He answered some of my questions and gave me a few insights. I thought I'd share them here (and also so I can remember them).
Note: I'm only recording here what I remember which may not be accurate. Don't use this as any medical advice. Consult with your own doctor for your own situation.
- Tree pollen peaks in New Jersey usually in May and lasts about 4 weeks. It's a very steep and high peak. Some years it's spread over more weeks so not quite so intense all at one (usually if there is a warm April). Usually after June 1st, the tree pollens go to zero.
- Grass pollen has a more broad peak that is not as high. It also starts in May and hits it's height toward then end of May and continues a slow decline through June. It's usually fairly low in July and August and peaks again in September for a little while. Of course, if you have grass pollen allergies and spend time in the grass, it will be aggravated.
- Are allergies hereditary? They believe the propensity to become sensitive to allergens is hereditary. It's the exposure to the allergens that develops it. For Example: people with a propensity to latex allergies will develop the allergy if exposed to a lot of latex. Nurses usually get it about 3 years into nursing school if they have the propensity.
- Why does it seem that I'm more sensitive some years than others: It may have to do with the temperatures and how the pollen season is spread out or more concentrated. It may also be according to how much time you spend outside.
- Sometimes people get injections of allergens to reduce their sensitivity. The course is usually injections once a week for 6 months, then 6 months every other week. Sometimes it gradually wears off after a few years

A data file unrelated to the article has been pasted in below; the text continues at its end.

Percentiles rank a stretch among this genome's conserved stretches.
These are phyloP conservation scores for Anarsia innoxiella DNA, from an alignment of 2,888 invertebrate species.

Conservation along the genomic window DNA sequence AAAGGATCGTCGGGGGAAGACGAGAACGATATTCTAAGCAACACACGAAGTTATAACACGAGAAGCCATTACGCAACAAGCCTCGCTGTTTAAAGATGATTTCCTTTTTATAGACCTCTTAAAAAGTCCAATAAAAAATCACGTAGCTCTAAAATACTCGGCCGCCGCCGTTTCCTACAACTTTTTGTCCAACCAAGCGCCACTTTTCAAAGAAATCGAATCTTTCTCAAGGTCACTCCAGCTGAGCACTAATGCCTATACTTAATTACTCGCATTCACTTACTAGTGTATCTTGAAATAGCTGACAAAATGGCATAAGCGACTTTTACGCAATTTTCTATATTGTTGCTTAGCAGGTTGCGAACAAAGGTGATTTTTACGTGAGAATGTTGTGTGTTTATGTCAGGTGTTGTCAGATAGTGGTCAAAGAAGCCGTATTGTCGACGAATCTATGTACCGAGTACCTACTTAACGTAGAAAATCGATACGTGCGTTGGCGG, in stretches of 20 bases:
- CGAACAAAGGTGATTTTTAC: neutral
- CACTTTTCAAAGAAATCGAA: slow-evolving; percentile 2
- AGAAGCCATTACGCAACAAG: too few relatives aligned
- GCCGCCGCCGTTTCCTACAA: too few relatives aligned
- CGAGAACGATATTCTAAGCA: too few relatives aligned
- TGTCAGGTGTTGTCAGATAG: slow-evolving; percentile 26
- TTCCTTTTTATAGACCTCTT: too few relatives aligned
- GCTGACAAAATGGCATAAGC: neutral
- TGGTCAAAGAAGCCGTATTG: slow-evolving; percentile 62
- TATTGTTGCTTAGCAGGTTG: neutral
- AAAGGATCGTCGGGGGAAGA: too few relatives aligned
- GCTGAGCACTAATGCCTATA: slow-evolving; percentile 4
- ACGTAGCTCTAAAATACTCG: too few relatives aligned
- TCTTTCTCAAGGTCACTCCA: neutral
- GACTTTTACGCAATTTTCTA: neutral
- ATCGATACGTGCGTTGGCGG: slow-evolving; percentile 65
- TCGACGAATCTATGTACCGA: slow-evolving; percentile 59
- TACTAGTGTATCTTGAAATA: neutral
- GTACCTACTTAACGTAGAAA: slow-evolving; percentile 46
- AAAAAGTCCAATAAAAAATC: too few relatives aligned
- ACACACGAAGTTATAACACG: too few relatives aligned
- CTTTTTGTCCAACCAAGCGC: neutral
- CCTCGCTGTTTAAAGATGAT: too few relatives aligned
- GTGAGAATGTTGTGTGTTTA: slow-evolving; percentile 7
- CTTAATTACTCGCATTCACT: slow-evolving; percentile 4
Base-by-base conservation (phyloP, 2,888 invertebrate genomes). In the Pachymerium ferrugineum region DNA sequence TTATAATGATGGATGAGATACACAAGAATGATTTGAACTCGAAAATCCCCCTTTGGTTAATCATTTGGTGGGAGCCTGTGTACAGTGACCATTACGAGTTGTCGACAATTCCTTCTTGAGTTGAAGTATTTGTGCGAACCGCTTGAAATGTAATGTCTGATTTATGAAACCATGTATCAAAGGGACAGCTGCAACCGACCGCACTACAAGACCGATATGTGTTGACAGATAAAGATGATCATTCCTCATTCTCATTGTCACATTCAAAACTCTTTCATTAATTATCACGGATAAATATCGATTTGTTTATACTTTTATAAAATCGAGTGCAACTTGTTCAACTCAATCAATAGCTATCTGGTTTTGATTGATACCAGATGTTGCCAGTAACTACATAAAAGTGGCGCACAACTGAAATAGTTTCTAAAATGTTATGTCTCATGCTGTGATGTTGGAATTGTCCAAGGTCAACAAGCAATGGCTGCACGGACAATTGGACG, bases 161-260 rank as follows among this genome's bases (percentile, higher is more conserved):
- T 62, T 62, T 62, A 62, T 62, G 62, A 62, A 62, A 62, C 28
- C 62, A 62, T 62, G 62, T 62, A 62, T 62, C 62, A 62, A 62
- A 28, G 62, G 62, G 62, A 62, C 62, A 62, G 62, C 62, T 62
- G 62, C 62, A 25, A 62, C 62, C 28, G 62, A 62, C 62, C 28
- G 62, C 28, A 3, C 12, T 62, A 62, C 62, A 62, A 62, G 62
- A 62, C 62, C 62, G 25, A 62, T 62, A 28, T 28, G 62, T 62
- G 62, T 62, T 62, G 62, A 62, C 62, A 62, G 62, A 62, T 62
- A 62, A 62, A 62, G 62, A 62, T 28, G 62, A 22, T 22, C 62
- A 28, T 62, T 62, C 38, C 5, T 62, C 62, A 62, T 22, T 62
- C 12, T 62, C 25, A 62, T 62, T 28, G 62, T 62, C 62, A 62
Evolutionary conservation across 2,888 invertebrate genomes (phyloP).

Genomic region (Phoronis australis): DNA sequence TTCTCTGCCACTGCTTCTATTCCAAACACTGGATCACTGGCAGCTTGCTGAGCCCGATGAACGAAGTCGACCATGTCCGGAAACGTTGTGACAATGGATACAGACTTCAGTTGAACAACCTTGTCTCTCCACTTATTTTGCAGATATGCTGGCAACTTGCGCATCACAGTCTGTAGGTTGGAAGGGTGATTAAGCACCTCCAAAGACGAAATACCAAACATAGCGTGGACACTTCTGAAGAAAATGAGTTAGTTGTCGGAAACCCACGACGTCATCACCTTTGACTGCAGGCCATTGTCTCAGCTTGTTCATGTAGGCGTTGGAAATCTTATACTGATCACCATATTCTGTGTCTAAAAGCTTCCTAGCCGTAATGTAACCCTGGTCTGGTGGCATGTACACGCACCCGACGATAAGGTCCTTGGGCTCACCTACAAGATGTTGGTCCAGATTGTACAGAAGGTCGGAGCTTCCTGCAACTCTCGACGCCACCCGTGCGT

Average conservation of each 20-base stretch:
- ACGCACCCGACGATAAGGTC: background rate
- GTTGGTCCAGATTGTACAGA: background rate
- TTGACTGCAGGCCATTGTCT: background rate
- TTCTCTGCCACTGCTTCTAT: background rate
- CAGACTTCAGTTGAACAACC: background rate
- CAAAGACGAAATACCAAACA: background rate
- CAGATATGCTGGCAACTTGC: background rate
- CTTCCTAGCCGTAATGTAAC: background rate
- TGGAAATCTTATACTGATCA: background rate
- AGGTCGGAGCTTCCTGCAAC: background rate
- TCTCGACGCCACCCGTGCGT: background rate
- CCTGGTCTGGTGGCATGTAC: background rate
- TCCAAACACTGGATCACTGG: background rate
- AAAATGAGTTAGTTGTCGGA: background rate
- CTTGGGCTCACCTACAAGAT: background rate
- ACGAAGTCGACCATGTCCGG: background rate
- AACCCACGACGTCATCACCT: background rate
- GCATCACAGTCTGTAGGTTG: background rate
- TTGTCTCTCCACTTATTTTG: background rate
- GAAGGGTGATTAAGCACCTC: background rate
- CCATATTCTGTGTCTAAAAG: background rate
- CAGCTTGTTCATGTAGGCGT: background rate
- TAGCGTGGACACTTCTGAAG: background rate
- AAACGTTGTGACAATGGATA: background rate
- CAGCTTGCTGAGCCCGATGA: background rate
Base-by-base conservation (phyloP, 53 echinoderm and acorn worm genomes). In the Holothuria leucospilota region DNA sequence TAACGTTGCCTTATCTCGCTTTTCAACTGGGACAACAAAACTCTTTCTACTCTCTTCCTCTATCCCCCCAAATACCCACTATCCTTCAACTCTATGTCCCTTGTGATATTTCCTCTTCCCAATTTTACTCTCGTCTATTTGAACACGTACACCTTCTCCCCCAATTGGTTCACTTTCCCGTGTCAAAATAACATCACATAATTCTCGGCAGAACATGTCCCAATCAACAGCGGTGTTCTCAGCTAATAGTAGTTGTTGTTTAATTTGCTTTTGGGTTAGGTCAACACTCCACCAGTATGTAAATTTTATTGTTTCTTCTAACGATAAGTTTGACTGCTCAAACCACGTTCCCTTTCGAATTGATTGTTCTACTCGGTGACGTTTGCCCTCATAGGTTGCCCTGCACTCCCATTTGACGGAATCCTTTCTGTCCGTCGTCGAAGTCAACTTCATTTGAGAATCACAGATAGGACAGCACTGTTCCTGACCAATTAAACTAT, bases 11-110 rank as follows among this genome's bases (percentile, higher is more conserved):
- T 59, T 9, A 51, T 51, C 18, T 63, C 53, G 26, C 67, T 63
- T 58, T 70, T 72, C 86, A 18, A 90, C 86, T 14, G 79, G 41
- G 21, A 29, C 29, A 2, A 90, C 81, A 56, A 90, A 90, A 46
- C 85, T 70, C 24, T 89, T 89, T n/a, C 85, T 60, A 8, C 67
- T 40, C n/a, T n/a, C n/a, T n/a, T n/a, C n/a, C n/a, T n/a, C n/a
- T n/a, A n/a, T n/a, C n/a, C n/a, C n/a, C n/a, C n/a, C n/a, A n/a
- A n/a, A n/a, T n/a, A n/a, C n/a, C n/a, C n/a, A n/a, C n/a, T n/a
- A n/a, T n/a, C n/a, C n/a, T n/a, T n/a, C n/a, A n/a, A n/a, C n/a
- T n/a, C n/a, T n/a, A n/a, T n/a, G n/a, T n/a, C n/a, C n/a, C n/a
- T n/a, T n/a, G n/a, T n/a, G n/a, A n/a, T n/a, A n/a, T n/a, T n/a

- Skin has layers. The top layer protects from allergens. The second layer is like the rest of your membranes (inside nose for example). When the top layer is compromised (like in the dry Fall and winter), then the allergens can get to the 2nd layer and exacerbate the allergy reaction.
- Eczema comes in two ways: one is from environmental allergies, the other from chemical allergies. Chemical allergies are usually due to something touching the skin and so is somewhat random: according to what touched you somewhere. Environmental Allergies (allergies to dust and pollen for example) usually occurs in the same place and lasts for days or weeks. It is more common in the hands, and inner elbows and areas where the top layer of the skin gets rubbed off.
- Prescription cortisone creams usually should be used for a few days (3 to 5 days) and don't help if only used 1 time. Also, if they are used for a prolonged period, they will thin the skin and cause wrinkles. So, since facial skin is thin, it's probably not best to use them there.
- Dust Allergies: They found that every house they took samples, they found the same insect materials, it's just more prevalent in some houses than others
- Antihistamines are only one type of allergic response, so an antihistamine may not work for all situations. Usually for skin itching, a cream is best (see above) rather than an antihistamine.
- Colds can become extended by allergies. Allergies can be exacerbated by colds.
- I mentioned that we already have covers for our mattress and pillow cases. He said the pillow case allergy cover is most important because that's where you put your head.
- I asked why my eczema seems to be aggravated by certain dogs when I was shown to have no dog allergies. He said it may be something else on the dog, like dust or something else which I am allergic to. Dogs go outside, so I'm thinking maybe they can collect allergens too.
- My allergies are mild to medium, so allergy shots are not really mandatory